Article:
All at once summer collapsed into fall – Oscar Wilde
How you view the autumn depends whether you see the edge of summer exploding into celebratory firework display of red and gold, gently declining into a melancholia of mists and mellow fruitfulness or a clarion call to prepare for the coming of the great darkness and the arrival of the Wulf-monath.
Once, when I lived in the land of trees, as the summer became over-blown and jaded, the cooler air of autumn heralded a season that was full of rich colour. A tapestry of leaves turning from green to gold, dancing in the wind and falling to rustle over a carpet of cruchy beech mast. A maze of hedgerows magically bedecked with plump sumptuous fruit in jewel hues, a welcoming feast for the winter thrushes. Memory wrapped in a mist of sentimentality obscures reality of the cold wet fogs which blanketed my walks to school and turned the rustling leaves to a carpet of brown slime!
Now I live in a land bereft of trees, and the character of autumn is different, stimulating a different range of senses. In some respects it is more subtle, there are no brazen colours to transform the landscape just a gentle fading as the vibrant summer colours dissolve into a palette of misty blues and greys. If the arrival of autumn is not proclaimed by visual pyrotechnics, it is announced by the echo of the throaty roar of the stags from the hills, by bugling of a herd of whooper swans flying low over the sea and the whistle of wigeon on the lochs. As summer departs southwards, winter begins to arrive from the far north.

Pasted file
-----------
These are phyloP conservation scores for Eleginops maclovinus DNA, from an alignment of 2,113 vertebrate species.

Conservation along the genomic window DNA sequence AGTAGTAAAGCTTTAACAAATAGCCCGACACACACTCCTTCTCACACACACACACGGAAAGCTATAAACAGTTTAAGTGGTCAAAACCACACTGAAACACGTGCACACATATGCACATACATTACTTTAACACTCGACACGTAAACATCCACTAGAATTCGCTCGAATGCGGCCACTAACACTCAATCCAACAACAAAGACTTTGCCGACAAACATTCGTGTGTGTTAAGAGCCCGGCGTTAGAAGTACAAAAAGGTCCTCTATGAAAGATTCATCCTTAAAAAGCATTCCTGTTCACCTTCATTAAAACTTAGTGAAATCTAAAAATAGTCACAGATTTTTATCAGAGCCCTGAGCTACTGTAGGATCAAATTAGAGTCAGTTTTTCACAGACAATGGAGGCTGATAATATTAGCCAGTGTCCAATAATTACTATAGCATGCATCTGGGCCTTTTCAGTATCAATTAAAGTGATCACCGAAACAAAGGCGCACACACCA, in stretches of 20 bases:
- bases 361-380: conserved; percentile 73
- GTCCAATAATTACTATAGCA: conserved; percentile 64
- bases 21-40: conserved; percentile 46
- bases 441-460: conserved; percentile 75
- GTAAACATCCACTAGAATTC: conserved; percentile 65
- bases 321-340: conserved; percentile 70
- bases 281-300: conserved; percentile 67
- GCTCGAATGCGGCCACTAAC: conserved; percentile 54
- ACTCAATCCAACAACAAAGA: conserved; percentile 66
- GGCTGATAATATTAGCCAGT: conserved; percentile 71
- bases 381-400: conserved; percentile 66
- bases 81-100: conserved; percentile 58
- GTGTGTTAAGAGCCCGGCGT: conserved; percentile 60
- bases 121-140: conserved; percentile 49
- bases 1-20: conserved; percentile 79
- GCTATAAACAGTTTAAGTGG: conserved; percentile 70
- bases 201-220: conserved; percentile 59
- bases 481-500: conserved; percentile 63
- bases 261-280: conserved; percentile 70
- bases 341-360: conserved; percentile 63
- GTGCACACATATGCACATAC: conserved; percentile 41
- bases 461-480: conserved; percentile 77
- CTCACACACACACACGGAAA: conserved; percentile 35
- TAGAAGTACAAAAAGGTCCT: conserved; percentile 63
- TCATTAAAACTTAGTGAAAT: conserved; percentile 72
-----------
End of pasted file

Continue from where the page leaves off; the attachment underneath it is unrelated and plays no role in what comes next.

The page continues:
There are days when the wind blusters and howls and the squalls bombard the windows with a tattoo of rain. The storms turn the sea is battleship grey and the waves roll and tumble onto the rocky shore in a crescendo of surf and flying foam.
As one Atlantic depression departs and before the next swings over the horizon, there may be a respite when the wind drops and the leaden skies give away as the sun breaks through.
Autumn in these islands does not inspire gentle melanacholia, the mood is too dark and dramatic. The melodrama of the storms is often contrasted with the claustrophobia of a dreich day, but eventually the cloud lifts and the sun appears. A little warmth may raise the spirits, but there is always the knowledge that reign of Cailleach Bheur, the blue hag approaches and it is time to prepare for winter.